Any religious belief, any philosophy, any ideology, whether it’s just rote, it’s just passed on from generation to generation without questioning, ultimately entraps people, and that’s what this is about. What is it in the spiritual or religious background of migrant workers that kind of leads them to accept their lot in life? And Tomás Rivera was like that protagonist who crawls out from under the house after discovering how society works, and says, “I don’t have to be trapped by that. I can free myself. And if they call me crazy, that’s OK, too, because I don’t fit into that society, and I can climb up into that tree and observe all of this, and I can become a writer, and analyze it, and teach other people about it. That can be my role, to free myself.”

In a book that’s so small, so readable, and so poetic, there are the many, many very deep, philosophical, theological issues. And, it’s fun to deal with them, as long as we have an open mind, and can have an open discussion about them. And that’s for every teacher in his or her own classroom to arbitrate.

Information About Key References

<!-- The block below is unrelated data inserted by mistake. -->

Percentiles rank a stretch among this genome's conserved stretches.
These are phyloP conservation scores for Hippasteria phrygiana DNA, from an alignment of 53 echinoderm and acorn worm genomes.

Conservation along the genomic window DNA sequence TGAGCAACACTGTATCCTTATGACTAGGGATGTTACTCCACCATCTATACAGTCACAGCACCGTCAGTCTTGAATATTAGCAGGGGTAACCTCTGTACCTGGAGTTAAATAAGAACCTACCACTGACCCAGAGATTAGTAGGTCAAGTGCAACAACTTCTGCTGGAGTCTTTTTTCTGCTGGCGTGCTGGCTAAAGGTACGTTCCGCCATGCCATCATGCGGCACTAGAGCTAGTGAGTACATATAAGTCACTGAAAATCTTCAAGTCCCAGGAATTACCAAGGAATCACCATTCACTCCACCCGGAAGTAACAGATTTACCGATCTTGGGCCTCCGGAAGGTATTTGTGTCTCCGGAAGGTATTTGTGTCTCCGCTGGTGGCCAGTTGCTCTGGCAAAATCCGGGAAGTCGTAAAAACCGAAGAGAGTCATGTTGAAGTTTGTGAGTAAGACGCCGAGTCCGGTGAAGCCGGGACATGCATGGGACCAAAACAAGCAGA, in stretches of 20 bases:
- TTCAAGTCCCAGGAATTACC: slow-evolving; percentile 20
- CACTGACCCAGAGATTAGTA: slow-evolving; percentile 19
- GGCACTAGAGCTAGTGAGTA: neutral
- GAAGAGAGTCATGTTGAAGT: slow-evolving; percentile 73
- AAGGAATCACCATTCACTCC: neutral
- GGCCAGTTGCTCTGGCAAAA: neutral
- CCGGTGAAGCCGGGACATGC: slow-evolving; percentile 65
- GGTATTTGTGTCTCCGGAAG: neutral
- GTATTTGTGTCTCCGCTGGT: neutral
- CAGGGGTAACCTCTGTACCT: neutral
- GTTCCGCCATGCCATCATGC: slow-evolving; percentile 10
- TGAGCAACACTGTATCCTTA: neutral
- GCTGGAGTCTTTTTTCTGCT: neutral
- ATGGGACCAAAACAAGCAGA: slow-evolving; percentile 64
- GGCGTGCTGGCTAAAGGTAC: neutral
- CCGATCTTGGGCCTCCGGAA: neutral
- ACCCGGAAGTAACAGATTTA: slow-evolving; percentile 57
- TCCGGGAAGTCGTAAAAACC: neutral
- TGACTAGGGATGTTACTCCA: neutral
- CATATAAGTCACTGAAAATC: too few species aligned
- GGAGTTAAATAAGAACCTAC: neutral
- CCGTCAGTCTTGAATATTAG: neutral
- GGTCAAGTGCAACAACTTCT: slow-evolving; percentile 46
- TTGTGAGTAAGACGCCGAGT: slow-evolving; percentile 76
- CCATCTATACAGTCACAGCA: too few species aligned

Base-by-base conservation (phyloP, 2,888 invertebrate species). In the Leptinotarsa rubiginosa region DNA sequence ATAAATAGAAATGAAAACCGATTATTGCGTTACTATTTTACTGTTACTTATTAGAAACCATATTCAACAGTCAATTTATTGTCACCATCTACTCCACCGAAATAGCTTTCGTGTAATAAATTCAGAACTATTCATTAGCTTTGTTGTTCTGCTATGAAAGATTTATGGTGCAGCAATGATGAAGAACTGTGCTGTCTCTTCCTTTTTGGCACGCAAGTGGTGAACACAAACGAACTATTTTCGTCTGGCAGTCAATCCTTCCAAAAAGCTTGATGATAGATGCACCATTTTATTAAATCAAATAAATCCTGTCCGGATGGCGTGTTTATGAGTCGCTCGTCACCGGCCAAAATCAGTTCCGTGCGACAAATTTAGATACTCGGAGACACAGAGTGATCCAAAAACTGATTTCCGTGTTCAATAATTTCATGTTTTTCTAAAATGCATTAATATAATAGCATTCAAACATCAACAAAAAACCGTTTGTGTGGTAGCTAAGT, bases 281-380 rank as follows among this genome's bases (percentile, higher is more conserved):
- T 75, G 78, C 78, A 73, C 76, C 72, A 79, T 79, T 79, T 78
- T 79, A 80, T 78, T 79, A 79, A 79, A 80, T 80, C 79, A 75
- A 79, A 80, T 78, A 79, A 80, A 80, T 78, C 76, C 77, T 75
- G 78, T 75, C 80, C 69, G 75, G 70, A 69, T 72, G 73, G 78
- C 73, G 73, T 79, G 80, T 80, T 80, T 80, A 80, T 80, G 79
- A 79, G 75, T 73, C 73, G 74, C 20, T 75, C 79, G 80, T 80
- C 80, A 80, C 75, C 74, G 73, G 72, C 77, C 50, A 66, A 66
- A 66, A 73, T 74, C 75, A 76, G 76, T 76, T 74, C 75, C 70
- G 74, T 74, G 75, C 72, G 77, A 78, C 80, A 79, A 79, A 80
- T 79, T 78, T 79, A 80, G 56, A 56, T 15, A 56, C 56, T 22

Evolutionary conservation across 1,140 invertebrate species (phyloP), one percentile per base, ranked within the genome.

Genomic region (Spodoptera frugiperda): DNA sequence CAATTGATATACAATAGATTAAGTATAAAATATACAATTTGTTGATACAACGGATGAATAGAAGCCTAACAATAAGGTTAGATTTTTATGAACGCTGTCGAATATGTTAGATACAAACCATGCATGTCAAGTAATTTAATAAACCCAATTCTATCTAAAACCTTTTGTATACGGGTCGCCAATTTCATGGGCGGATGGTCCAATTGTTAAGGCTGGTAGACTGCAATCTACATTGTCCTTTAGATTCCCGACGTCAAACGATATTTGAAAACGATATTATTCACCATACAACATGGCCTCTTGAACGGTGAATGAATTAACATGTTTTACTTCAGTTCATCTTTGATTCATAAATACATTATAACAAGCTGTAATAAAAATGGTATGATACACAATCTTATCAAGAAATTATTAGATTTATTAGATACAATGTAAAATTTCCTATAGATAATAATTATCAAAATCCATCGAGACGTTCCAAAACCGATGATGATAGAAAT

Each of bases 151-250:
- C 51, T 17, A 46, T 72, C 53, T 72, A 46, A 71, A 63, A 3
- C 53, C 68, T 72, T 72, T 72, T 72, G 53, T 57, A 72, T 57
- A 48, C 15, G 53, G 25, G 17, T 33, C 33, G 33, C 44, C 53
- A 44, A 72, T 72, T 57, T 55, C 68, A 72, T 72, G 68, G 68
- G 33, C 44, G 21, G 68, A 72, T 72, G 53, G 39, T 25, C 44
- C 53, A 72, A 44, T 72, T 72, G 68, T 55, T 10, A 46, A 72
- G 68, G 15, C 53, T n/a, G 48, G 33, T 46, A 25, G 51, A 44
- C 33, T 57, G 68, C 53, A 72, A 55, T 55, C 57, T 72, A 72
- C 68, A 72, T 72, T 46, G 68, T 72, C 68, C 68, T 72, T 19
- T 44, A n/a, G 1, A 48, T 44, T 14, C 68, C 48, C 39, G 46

Bracero Program
On August 4, 1942, the U.S. and Mexican governments instituted the Bracero Program, a set of labor laws intended to provide fair treatment for Mexican nationals recruited to work in the United States. (These laborers were, in part, taking the place of U.S. workers lost to World Wars I and II.) The program failed to protect the Mexican workers fully, however, and those workers were often badly exploited.

Migrant Farm Labor
Many Mexicans and Mexican Americans provide labor for farmers throughout the United States, particularly in the West and Midwest. The work is seasonal, exhausting, and pays very low wages. In spite of heroic efforts by the United Farm Workers, under the direction of César Chávez and Dolores Huerta, to improve working conditions, many migrant workers still toil under oppressive conditions similar to those experienced by the boy and his family in Rivera’s novel.